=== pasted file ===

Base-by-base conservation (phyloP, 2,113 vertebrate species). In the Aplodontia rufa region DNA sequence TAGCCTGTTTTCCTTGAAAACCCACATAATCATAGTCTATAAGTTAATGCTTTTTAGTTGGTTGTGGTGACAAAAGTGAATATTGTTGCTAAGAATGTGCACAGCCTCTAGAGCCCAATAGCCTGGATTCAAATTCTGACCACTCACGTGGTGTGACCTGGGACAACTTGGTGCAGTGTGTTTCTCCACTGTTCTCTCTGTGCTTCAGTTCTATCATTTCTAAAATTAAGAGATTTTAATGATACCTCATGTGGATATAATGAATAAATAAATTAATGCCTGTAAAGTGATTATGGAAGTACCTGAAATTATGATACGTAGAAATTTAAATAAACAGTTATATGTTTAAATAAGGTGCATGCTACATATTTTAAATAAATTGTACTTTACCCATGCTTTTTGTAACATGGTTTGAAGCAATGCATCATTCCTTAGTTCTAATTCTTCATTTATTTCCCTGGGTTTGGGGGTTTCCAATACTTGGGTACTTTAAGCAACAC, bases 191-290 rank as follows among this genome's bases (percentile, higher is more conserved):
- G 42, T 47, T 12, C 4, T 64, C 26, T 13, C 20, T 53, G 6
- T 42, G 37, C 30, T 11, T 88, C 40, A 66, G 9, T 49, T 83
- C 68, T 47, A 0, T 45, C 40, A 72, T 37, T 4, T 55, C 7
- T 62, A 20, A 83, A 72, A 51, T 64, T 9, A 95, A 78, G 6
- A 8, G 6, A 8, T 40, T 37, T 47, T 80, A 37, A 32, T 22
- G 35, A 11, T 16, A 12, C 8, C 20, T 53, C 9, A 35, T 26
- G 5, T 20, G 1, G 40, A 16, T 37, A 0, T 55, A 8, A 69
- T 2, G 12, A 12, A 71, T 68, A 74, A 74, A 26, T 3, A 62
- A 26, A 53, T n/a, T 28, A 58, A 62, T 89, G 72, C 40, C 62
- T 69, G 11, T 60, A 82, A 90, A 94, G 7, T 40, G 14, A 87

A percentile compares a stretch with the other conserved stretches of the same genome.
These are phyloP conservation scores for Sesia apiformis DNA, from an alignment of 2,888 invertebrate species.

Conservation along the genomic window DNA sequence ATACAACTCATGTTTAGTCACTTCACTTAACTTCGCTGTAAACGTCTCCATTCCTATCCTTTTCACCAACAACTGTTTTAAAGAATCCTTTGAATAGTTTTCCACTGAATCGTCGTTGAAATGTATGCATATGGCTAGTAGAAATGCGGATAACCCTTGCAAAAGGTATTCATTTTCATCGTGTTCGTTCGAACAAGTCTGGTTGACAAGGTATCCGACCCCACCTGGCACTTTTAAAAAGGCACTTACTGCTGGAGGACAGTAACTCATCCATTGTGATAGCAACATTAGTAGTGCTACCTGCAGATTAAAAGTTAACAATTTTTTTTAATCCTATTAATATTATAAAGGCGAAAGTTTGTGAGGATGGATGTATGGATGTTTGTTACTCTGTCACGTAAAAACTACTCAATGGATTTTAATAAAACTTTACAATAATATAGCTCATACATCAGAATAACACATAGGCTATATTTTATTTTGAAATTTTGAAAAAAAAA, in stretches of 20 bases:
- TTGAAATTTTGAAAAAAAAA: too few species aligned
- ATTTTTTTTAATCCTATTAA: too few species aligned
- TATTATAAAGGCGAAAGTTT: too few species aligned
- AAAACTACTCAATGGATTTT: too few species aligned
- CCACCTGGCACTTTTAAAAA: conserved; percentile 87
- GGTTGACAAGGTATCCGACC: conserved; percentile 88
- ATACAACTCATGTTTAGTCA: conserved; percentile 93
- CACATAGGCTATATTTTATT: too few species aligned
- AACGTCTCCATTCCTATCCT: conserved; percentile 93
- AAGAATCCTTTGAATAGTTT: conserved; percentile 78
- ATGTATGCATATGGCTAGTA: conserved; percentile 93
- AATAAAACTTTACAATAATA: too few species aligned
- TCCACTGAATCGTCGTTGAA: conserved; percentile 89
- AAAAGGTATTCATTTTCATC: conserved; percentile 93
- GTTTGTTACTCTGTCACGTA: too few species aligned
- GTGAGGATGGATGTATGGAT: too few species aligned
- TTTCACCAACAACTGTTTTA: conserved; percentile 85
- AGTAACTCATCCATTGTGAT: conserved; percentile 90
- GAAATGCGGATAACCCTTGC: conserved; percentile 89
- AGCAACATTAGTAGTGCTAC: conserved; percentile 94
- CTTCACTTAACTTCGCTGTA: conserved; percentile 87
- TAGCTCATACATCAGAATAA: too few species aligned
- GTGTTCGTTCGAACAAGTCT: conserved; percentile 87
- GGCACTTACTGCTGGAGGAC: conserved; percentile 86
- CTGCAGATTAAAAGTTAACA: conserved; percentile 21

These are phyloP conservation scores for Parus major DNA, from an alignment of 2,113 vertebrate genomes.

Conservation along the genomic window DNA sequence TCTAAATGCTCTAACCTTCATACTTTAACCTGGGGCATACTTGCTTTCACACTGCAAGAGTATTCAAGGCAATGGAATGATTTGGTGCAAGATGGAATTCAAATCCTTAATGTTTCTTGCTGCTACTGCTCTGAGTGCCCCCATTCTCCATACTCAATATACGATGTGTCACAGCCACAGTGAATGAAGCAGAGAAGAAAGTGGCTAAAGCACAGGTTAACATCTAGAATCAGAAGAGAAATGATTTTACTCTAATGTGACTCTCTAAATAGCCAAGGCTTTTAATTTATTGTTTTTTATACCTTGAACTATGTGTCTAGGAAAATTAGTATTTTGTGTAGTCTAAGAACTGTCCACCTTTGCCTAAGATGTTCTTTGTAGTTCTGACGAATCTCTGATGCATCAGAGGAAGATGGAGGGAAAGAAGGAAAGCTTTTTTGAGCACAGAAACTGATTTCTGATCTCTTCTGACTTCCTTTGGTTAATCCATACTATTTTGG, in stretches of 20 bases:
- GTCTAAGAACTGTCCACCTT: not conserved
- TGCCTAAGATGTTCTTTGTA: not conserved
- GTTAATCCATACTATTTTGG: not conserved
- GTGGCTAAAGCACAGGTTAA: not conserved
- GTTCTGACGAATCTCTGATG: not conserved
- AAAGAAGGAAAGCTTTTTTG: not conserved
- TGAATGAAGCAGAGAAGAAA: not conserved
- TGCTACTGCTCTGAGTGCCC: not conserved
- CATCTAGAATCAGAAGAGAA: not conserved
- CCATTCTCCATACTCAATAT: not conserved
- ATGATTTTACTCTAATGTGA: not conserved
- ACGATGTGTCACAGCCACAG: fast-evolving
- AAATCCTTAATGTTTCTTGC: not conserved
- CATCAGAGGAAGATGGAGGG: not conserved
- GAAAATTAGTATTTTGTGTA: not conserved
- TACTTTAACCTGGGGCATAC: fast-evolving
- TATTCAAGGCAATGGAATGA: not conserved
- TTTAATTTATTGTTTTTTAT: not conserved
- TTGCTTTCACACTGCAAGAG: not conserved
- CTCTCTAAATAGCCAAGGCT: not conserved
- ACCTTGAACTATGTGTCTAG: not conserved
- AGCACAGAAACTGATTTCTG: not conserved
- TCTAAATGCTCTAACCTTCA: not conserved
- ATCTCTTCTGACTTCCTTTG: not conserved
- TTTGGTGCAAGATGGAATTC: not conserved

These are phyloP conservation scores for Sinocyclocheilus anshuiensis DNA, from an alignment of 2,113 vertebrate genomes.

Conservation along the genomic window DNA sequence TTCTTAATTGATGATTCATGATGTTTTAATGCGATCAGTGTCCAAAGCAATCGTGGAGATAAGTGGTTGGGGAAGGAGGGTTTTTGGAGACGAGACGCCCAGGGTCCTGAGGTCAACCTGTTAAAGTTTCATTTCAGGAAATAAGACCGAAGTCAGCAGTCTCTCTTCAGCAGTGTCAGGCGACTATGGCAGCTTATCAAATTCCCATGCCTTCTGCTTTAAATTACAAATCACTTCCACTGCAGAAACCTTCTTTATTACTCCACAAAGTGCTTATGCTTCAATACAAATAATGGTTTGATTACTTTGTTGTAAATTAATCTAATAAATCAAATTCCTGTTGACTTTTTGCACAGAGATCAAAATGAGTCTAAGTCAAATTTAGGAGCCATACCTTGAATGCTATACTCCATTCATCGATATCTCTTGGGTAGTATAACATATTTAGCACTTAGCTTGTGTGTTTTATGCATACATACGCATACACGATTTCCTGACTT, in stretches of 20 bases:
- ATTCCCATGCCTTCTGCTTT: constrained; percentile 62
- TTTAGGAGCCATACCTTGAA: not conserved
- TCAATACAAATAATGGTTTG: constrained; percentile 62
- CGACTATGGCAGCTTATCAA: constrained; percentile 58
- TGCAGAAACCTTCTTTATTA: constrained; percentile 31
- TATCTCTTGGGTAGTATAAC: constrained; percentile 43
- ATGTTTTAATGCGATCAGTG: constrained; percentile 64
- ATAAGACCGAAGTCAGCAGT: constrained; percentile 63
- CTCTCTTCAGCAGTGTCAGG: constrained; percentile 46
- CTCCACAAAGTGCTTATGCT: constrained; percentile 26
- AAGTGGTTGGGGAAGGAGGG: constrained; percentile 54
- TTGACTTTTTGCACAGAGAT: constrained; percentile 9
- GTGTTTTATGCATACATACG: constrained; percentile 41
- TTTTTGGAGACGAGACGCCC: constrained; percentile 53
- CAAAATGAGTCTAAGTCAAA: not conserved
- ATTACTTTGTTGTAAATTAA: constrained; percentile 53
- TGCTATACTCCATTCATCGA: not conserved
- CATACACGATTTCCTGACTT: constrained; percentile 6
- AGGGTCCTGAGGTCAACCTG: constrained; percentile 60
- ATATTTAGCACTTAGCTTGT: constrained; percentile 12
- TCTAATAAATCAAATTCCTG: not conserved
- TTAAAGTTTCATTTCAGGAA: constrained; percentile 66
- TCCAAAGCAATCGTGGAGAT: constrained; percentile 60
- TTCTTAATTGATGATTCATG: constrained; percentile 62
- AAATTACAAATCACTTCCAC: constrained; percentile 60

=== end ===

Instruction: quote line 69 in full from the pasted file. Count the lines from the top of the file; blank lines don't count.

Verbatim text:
- ATTCCCATGCCTTCTGCTTT: constrained; percentile 62